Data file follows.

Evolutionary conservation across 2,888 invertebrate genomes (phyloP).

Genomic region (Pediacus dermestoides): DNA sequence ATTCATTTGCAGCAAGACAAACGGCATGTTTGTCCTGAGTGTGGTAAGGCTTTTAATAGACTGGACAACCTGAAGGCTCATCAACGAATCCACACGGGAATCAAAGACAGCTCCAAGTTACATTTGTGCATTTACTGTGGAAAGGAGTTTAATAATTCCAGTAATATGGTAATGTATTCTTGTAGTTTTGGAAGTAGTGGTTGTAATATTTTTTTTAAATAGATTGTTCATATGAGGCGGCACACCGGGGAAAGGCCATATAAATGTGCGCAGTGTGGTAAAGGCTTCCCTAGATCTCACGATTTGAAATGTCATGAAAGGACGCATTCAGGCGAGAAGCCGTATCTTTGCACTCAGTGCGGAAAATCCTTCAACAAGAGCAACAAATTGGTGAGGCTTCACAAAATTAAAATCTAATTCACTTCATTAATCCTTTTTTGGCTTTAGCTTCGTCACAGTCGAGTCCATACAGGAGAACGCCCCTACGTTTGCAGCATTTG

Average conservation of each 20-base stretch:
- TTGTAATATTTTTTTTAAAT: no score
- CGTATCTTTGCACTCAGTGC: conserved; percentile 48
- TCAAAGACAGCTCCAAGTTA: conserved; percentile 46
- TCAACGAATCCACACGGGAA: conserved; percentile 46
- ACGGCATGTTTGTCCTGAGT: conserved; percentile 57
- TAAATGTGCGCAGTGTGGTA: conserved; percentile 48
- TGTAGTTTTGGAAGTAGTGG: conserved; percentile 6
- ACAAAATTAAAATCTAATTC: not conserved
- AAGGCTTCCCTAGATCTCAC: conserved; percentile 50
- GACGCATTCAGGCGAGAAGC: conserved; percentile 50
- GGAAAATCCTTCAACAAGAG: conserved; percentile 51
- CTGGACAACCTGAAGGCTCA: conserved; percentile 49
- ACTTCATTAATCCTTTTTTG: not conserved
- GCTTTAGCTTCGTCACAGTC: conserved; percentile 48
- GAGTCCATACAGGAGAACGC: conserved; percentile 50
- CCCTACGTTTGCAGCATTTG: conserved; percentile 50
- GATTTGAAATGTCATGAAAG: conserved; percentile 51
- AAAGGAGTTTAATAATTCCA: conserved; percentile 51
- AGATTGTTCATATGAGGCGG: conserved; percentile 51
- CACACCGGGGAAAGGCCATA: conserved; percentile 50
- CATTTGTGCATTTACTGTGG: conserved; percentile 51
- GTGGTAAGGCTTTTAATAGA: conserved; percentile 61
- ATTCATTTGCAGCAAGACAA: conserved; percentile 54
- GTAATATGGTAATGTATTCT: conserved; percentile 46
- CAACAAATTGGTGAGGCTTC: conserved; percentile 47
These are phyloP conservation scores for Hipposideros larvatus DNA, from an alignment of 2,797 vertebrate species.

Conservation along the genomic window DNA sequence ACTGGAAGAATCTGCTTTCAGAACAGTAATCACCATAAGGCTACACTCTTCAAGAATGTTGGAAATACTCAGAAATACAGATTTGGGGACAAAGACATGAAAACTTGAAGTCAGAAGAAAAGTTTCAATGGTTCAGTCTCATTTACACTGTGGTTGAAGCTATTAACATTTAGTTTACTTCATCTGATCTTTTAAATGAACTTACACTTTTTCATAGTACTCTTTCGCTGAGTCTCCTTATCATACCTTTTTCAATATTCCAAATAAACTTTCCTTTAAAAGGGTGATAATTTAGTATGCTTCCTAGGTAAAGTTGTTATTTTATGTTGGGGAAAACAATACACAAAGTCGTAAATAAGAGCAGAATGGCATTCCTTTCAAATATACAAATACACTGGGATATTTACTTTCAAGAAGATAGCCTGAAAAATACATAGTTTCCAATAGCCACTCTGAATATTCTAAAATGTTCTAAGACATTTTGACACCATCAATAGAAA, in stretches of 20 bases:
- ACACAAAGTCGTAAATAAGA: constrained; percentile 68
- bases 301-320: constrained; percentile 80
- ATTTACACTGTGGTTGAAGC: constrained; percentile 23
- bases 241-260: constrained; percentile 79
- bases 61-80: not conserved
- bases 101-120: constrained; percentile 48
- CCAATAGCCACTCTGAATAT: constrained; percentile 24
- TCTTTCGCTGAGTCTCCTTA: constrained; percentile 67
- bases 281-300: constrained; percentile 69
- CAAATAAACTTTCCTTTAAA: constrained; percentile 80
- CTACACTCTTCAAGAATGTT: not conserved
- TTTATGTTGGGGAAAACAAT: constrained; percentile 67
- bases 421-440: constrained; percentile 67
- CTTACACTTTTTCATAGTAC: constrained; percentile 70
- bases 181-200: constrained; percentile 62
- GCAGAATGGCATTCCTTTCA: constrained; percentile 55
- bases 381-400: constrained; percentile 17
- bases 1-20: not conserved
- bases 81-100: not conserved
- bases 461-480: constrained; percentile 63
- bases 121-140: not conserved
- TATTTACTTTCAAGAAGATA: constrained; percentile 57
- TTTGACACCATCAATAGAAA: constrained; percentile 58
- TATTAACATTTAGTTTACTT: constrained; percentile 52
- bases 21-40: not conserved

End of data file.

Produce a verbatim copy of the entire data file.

Evolutionary conservation across 2,888 invertebrate genomes (phyloP).

Genomic region (Pediacus dermestoides): DNA sequence ATTCATTTGCAGCAAGACAAACGGCATGTTTGTCCTGAGTGTGGTAAGGCTTTTAATAGACTGGACAACCTGAAGGCTCATCAACGAATCCACACGGGAATCAAAGACAGCTCCAAGTTACATTTGTGCATTTACTGTGGAAAGGAGTTTAATAATTCCAGTAATATGGTAATGTATTCTTGTAGTTTTGGAAGTAGTGGTTGTAATATTTTTTTTAAATAGATTGTTCATATGAGGCGGCACACCGGGGAAAGGCCATATAAATGTGCGCAGTGTGGTAAAGGCTTCCCTAGATCTCACGATTTGAAATGTCATGAAAGGACGCATTCAGGCGAGAAGCCGTATCTTTGCACTCAGTGCGGAAAATCCTTCAACAAGAGCAACAAATTGGTGAGGCTTCACAAAATTAAAATCTAATTCACTTCATTAATCCTTTTTTGGCTTTAGCTTCGTCACAGTCGAGTCCATACAGGAGAACGCCCCTACGTTTGCAGCATTTG

Average conservation of each 20-base stretch:
- TTGTAATATTTTTTTTAAAT: no score
- CGTATCTTTGCACTCAGTGC: conserved; percentile 48
- TCAAAGACAGCTCCAAGTTA: conserved; percentile 46
- TCAACGAATCCACACGGGAA: conserved; percentile 46
- ACGGCATGTTTGTCCTGAGT: conserved; percentile 57
- TAAATGTGCGCAGTGTGGTA: conserved; percentile 48
- TGTAGTTTTGGAAGTAGTGG: conserved; percentile 6
- ACAAAATTAAAATCTAATTC: not conserved
- AAGGCTTCCCTAGATCTCAC: conserved; percentile 50
- GACGCATTCAGGCGAGAAGC: conserved; percentile 50
- GGAAAATCCTTCAACAAGAG: conserved; percentile 51
- CTGGACAACCTGAAGGCTCA: conserved; percentile 49
- ACTTCATTAATCCTTTTTTG: not conserved
- GCTTTAGCTTCGTCACAGTC: conserved; percentile 48
- GAGTCCATACAGGAGAACGC: conserved; percentile 50
- CCCTACGTTTGCAGCATTTG: conserved; percentile 50
- GATTTGAAATGTCATGAAAG: conserved; percentile 51
- AAAGGAGTTTAATAATTCCA: conserved; percentile 51
- AGATTGTTCATATGAGGCGG: conserved; percentile 51
- CACACCGGGGAAAGGCCATA: conserved; percentile 50
- CATTTGTGCATTTACTGTGG: conserved; percentile 51
- GTGGTAAGGCTTTTAATAGA: conserved; percentile 61
- ATTCATTTGCAGCAAGACAA: conserved; percentile 54
- GTAATATGGTAATGTATTCT: conserved; percentile 46
- CAACAAATTGGTGAGGCTTC: conserved; percentile 47
These are phyloP conservation scores for Hipposideros larvatus DNA, from an alignment of 2,797 vertebrate species.

Conservation along the genomic window DNA sequence ACTGGAAGAATCTGCTTTCAGAACAGTAATCACCATAAGGCTACACTCTTCAAGAATGTTGGAAATACTCAGAAATACAGATTTGGGGACAAAGACATGAAAACTTGAAGTCAGAAGAAAAGTTTCAATGGTTCAGTCTCATTTACACTGTGGTTGAAGCTATTAACATTTAGTTTACTTCATCTGATCTTTTAAATGAACTTACACTTTTTCATAGTACTCTTTCGCTGAGTCTCCTTATCATACCTTTTTCAATATTCCAAATAAACTTTCCTTTAAAAGGGTGATAATTTAGTATGCTTCCTAGGTAAAGTTGTTATTTTATGTTGGGGAAAACAATACACAAAGTCGTAAATAAGAGCAGAATGGCATTCCTTTCAAATATACAAATACACTGGGATATTTACTTTCAAGAAGATAGCCTGAAAAATACATAGTTTCCAATAGCCACTCTGAATATTCTAAAATGTTCTAAGACATTTTGACACCATCAATAGAAA, in stretches of 20 bases:
- ACACAAAGTCGTAAATAAGA: constrained; percentile 68
- bases 301-320: constrained; percentile 80
- ATTTACACTGTGGTTGAAGC: constrained; percentile 23
- bases 241-260: constrained; percentile 79
- bases 61-80: not conserved
- bases 101-120: constrained; percentile 48
- CCAATAGCCACTCTGAATAT: constrained; percentile 24
- TCTTTCGCTGAGTCTCCTTA: constrained; percentile 67
- bases 281-300: constrained; percentile 69
- CAAATAAACTTTCCTTTAAA: constrained; percentile 80
- CTACACTCTTCAAGAATGTT: not conserved
- TTTATGTTGGGGAAAACAAT: constrained; percentile 67
- bases 421-440: constrained; percentile 67
- CTTACACTTTTTCATAGTAC: constrained; percentile 70
- bases 181-200: constrained; percentile 62
- GCAGAATGGCATTCCTTTCA: constrained; percentile 55
- bases 381-400: constrained; percentile 17
- bases 1-20: not conserved
- bases 81-100: not conserved
- bases 461-480: constrained; percentile 63
- bases 121-140: not conserved
- TATTTACTTTCAAGAAGATA: constrained; percentile 57
- TTTGACACCATCAATAGAAA: constrained; percentile 58
- TATTAACATTTAGTTTACTT: constrained; percentile 52
- bases 21-40: not conserved